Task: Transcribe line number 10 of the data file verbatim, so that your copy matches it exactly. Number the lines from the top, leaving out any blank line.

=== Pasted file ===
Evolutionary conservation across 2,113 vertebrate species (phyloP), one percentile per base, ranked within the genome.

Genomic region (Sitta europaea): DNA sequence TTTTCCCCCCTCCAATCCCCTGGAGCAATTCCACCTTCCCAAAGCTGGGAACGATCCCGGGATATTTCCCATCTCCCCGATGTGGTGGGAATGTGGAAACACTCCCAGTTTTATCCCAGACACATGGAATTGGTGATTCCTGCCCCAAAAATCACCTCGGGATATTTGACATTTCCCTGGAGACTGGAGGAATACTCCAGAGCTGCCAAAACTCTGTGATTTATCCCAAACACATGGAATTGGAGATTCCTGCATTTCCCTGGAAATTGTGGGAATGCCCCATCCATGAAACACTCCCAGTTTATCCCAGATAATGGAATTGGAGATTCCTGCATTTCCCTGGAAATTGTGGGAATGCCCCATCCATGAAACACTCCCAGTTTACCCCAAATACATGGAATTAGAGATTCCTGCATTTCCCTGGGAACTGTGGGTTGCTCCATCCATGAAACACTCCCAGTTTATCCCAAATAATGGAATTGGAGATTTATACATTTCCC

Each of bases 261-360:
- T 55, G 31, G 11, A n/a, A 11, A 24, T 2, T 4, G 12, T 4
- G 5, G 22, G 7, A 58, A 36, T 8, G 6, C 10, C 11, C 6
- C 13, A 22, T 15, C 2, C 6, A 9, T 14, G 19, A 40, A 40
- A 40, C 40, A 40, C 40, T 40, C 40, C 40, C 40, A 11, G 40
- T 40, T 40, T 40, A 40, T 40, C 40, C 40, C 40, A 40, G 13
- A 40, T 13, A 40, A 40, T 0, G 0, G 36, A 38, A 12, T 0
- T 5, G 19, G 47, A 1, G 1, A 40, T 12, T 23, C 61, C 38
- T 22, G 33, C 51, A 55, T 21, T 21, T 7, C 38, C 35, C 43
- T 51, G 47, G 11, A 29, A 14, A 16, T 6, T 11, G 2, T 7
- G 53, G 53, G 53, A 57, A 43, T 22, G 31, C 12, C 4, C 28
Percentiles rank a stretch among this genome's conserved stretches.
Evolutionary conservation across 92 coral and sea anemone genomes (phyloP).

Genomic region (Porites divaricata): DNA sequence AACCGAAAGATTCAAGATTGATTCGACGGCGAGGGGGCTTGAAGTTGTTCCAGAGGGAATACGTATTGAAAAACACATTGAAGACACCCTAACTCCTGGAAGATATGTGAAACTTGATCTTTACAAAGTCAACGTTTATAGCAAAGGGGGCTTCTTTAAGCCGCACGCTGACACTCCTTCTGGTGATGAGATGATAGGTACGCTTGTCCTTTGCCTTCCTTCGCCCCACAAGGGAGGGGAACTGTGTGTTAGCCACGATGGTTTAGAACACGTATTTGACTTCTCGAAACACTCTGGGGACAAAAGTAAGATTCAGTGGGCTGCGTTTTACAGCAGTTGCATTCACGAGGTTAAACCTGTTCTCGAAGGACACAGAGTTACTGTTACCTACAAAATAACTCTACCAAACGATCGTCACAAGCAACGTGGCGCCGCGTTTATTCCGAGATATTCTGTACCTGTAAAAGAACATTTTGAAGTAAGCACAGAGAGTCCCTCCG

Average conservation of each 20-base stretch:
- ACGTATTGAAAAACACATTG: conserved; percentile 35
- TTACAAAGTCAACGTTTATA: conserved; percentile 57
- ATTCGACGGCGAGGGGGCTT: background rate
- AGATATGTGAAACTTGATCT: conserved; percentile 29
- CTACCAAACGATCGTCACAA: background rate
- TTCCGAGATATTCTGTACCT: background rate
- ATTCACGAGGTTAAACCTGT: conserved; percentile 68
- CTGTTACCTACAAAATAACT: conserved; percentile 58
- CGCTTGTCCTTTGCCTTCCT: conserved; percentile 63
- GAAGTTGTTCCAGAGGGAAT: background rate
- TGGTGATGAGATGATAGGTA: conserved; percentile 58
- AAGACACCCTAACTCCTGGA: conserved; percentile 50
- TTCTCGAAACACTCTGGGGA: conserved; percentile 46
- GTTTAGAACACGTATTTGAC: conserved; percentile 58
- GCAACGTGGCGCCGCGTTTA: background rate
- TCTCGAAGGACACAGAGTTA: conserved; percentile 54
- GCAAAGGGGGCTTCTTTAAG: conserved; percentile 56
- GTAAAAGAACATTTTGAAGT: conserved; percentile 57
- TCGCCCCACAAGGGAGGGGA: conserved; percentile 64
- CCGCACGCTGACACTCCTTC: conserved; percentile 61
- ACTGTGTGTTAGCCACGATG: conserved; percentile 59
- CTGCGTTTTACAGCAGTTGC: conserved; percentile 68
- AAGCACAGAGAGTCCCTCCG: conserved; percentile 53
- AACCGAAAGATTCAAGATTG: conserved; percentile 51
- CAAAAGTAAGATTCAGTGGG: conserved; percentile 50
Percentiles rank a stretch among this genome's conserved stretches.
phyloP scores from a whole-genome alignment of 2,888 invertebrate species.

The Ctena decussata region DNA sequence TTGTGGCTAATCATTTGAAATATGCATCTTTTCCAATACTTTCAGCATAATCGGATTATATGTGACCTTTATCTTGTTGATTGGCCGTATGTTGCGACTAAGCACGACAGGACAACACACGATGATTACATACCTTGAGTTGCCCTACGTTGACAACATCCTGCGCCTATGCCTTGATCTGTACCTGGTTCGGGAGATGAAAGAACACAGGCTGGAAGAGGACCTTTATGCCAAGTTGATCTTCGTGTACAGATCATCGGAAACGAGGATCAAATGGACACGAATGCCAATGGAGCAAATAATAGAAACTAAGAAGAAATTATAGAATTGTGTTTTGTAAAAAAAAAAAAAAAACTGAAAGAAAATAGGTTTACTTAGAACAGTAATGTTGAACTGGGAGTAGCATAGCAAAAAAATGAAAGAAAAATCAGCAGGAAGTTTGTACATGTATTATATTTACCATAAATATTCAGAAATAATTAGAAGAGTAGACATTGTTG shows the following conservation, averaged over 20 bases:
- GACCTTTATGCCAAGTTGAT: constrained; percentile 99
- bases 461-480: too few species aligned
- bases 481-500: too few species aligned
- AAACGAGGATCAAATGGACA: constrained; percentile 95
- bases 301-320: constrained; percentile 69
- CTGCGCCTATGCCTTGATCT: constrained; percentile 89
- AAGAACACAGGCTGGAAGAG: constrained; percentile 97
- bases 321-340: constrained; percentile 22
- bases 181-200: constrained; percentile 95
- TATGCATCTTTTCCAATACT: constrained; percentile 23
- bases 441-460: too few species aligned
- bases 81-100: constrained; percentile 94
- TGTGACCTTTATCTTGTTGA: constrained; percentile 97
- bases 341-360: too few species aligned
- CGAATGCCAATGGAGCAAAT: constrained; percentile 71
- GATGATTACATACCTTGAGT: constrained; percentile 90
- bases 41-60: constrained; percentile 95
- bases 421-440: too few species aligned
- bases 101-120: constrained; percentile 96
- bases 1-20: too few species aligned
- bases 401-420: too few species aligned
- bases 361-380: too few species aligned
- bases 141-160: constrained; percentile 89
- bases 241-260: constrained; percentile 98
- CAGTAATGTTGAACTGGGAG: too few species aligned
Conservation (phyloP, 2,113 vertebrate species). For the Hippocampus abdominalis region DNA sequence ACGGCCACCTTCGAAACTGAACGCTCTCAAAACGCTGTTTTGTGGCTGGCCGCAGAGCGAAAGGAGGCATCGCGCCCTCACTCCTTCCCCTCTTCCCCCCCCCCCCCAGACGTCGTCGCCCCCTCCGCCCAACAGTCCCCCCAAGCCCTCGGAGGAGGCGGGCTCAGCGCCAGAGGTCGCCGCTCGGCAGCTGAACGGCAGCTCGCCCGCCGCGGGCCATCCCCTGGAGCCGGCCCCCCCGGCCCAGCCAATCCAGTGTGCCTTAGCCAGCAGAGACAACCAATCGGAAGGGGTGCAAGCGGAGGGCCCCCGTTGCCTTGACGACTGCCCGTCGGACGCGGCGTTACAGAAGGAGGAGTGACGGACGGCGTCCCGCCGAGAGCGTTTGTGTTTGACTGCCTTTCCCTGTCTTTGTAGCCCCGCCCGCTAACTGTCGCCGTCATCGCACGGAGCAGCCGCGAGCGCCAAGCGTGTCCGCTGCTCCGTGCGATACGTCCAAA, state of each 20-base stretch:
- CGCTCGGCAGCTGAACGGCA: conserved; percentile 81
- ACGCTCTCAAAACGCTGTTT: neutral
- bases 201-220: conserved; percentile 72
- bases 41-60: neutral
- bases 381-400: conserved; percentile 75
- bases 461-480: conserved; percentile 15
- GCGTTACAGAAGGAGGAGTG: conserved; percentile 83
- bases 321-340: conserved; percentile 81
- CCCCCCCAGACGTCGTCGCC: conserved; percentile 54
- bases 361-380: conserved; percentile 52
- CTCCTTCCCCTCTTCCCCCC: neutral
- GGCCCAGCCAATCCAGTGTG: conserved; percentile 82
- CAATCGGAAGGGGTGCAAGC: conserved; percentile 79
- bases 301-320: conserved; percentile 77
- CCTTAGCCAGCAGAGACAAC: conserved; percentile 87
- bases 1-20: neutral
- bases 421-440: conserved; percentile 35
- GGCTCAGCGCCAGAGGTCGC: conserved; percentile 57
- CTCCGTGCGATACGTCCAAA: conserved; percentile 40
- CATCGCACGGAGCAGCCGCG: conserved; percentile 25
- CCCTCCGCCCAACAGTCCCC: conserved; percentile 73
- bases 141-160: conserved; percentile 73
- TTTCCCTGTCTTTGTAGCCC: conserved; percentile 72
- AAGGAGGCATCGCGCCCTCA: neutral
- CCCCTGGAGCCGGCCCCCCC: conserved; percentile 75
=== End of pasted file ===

- T 5, G 19, G 47, A 1, G 1, A 40, T 12, T 23, C 61, C 38